"There are more and more events every year dedicated to video games. Navigating through the annual schedule is getting increasingly complex, and we have many discussions with our different partners about the merits of the different events for them to attend, depending on the profile of their games, the current state of development of the projects, and the company’s long term goals."
Interview: Todd Howard (AIAS Game Maker's Notebook - PODCAST)
"Todd Howard of Bethesda Game Studios chats with Ted Price about the history, decisions, production challenges behind The Elder Scrolls and Fallout series, the relationship between games and their own family lives, and the games they play vs the games they create."
What Developers Think Of Steam Reviews (Rick Lane / RockPaperShotgun - ARTICLE)
"Because of Steam’s ubiquity on the PC, Steam reviews have become one of the main ways that developers receive feedback on their games. But how do developers feel about the system itself? Do Steam reviews provide a beneficial service that can help improve games? Or is it a perpetual nuisance warped by review bombing and ‘joke’ reviews that cause stress and confusion to the people who make the games we play?"
The Trust Spectrum (Raph Koster / Raph's blog - ARTICLE)
"Today I want to share with you a design framework that I’ve been working on for a couple of years now with a team at Google’s Advanced Technology and Projects (ATAP) group, led by Aaron Cammarata. We call it “The Trust Spectrum,” and it’s a practical design lens for designing multiplayer games, particularly ones involving co-operative play."
Secret Writer’s Society, the best way to swear at children in 1998 (Phil Salvador / The Obscuritory - ARTICLE)
"Panasonic Interactive Media’s game Secret Writer’s Society was supposed to teach kids how to write well. Instead, it became infamous. The game had a text-to-speech feature that would read back what you wrote, and under the right circumstances in the Macintosh version of the game, it would read a list of obscenities instead."
One dev's quest to support every controller you can plug into a USB port (Jay Allen / Gamasutra - ARTICLE)
"The devs of Jelly Team—composed of three Northeastern University alumni: programmer and designer Mark Trueblood, artist and designer Oskar Strom, and programmer Liam Fratturo—set out to make use of as many of those oddball controllers as possible for their arena battle party game, Super Slime Arena."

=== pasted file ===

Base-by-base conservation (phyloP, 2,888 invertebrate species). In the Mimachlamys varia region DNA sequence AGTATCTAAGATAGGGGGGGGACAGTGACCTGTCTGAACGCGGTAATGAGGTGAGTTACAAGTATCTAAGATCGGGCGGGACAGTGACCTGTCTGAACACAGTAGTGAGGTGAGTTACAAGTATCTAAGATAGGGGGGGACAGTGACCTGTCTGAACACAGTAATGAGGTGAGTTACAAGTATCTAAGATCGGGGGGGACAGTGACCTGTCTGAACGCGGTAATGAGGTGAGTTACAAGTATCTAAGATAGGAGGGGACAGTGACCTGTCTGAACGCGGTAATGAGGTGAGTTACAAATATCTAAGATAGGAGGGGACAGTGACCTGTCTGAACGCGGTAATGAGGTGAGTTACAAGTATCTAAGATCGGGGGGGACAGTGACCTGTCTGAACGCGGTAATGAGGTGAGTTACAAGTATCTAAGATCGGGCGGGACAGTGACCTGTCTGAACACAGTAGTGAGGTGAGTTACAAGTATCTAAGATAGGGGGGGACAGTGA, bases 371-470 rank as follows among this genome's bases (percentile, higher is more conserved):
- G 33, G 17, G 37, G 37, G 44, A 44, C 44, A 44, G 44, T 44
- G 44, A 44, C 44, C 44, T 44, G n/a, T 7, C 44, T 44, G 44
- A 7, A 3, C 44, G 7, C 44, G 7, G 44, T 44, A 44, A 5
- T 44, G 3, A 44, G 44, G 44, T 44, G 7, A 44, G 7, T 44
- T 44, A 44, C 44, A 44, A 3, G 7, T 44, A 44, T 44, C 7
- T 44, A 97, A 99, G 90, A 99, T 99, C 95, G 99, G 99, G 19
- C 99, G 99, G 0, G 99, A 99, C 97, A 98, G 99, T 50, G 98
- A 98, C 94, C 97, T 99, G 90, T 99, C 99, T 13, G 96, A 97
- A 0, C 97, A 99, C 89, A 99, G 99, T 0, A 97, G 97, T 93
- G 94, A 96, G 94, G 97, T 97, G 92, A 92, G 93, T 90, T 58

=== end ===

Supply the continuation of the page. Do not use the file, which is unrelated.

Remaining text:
Video Games Don’t Know How to Handle Current Events (Granger Willson / Vulture - VIDEO)
"While the creators of Far Cry 5 and many other modern game designers are getting inspiration from real-world issues, most of them are taking a superficial approach. So how can video games successfully integrate current events and social politics into their stories and mechanics, without being insensitive or exploitative? [SIMON'S NOTE: This is surprisingly relevant to the next No More Robots game announcement, as you'll see... soon!]"
Indie veterans on the state of indie games on Nintendo Switch versus Steam (Austin Wood / PC Gamer - ARTICLE)
"The big question is this: with Steam more overcrowded than ever, are the wide-open fields of the Switch a better alternative? The zeitgeist certainly says so. You can't read an announcement nowadays without finding "Switch please!" in the comments."
The Story of R.O.B. the Robot (Gaming Historian / YouTube - ARTICLE)
"In 1984, Nintendo made plans to bring their Famicom console to North America. There was just one big problem: Stores wanted nothing to do with video games. Learn how a small robot helped save the video game industry and made Nintendo a household name. [SIMON'S NOTE: Ah, accurate historical game analyses on YouTube - such a wonder and a relative rarity.]"
Directing from the sidelines (Matt Leone / Polygon - ARTICLE)
"We look at the rise of concept teams — from Tetsuya Mizuguchi, Fumito Ueda and others — in Japan’s game industry. [SIMON'S NOTE: This is a signature Polygon piece - super interesting and readable, but BOY, it's long - about 5 articles in one. But fascinating stuff in here about how big Japanese creators structure their firms nowadays.]"
Why It Took Seven Years For These 'My Little Pony' Fans to Ship Their Game (Patrick Klepek / Waypoint - ARTICLE)
"All it took was getting paid nothing for years, a cease and desist from the legal team at Hasbro, and a last-minute rescue from the creator of 'My Little Pony' itself."
[REMINDER: you can sign up to receive this newsletter every weekend at tinyletter.com/vgdeepcuts - we crosspost to Gamasutra later on Sunday, but get it first via newsletter! Story tips and comments can be emailed to [email protected] MINI-DISCLOSURE: Simon is one of the organizers of GDC and Gamasutra & an advisor to indie publisher No More Robots, so you may sometimes see links from those entities in his picks. Or not!]